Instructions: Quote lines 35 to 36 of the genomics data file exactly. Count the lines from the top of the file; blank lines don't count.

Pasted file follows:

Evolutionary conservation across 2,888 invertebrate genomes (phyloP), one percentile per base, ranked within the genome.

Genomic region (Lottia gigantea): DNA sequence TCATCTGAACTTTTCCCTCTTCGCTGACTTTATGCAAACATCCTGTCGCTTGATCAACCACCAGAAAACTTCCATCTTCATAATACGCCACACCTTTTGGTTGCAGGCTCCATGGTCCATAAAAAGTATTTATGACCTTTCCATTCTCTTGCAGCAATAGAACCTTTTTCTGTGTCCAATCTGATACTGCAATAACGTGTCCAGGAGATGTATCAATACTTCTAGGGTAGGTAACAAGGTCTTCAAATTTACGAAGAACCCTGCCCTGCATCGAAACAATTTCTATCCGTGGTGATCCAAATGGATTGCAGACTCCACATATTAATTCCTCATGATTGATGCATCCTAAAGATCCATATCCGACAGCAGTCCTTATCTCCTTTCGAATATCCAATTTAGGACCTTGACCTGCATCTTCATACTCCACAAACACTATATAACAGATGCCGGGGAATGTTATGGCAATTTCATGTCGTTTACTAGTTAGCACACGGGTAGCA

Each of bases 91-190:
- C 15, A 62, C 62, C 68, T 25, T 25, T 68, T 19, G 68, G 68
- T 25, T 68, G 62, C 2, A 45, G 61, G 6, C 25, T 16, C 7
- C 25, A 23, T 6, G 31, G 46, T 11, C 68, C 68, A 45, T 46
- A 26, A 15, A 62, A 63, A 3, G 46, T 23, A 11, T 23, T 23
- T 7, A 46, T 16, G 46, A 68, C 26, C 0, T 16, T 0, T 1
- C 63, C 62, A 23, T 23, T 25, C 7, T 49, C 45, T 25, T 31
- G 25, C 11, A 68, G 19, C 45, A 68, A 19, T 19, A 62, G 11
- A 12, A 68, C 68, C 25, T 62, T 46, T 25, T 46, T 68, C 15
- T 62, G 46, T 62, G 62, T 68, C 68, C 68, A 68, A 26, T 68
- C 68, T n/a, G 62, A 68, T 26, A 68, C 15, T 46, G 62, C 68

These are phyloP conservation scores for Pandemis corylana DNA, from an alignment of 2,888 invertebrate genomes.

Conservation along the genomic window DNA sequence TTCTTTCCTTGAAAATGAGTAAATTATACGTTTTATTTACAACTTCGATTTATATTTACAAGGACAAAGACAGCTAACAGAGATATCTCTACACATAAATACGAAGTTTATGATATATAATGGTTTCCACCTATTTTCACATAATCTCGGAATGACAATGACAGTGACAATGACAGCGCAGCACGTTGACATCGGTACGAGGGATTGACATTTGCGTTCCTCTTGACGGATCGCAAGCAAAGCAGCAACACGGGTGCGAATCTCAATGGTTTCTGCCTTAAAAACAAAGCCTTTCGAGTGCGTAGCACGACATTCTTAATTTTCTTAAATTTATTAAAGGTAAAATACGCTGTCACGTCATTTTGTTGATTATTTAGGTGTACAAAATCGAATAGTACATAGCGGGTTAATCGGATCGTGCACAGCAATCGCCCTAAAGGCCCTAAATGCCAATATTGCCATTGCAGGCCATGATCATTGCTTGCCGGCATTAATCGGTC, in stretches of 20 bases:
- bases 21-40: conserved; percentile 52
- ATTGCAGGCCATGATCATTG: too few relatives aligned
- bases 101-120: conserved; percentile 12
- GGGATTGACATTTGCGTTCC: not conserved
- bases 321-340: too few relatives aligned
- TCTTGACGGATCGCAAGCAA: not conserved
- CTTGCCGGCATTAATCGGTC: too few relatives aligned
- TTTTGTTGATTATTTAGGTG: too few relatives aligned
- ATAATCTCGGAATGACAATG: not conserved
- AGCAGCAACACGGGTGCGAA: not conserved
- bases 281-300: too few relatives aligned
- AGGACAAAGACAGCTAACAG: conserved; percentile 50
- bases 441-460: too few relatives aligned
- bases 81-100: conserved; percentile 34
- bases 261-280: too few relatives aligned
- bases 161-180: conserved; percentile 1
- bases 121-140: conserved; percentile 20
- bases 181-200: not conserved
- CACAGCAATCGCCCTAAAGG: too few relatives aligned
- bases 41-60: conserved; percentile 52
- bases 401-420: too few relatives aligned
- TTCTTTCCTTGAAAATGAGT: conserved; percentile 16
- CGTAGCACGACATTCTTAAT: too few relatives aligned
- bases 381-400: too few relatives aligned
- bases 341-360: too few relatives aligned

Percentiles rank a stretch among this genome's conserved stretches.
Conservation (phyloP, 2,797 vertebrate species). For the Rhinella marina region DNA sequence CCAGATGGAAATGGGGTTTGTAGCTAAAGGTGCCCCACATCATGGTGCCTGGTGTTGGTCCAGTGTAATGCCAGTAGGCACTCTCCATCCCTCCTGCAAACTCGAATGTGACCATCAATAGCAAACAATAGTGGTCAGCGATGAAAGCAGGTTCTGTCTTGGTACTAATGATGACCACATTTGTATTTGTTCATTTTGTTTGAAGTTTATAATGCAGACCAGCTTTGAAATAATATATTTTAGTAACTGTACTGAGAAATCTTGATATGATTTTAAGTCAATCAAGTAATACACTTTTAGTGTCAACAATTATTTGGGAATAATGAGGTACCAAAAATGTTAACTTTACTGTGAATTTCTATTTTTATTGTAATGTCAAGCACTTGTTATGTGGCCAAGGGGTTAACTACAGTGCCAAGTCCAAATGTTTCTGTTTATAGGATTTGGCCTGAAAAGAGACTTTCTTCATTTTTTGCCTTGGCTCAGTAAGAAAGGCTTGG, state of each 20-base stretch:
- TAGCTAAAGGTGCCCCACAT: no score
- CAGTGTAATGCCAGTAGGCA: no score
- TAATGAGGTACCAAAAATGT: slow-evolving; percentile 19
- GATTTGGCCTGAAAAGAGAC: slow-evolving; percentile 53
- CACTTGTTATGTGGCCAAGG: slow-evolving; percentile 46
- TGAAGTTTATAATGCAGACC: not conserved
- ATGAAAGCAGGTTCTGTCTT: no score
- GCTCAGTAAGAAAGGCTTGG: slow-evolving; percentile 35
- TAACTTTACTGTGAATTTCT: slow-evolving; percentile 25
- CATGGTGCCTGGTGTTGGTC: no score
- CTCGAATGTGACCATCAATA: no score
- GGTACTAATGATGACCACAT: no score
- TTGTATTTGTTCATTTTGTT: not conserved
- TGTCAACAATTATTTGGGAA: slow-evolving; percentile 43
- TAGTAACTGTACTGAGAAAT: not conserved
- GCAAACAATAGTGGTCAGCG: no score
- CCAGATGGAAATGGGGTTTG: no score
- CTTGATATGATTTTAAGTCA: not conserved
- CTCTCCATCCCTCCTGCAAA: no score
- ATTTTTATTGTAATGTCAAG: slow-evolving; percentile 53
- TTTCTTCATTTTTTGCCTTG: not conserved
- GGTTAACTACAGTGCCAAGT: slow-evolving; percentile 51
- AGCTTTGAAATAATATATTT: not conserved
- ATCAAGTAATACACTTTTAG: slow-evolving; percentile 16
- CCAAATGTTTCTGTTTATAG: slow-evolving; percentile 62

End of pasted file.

- bases 41-60: conserved; percentile 52
- bases 401-420: too few relatives aligned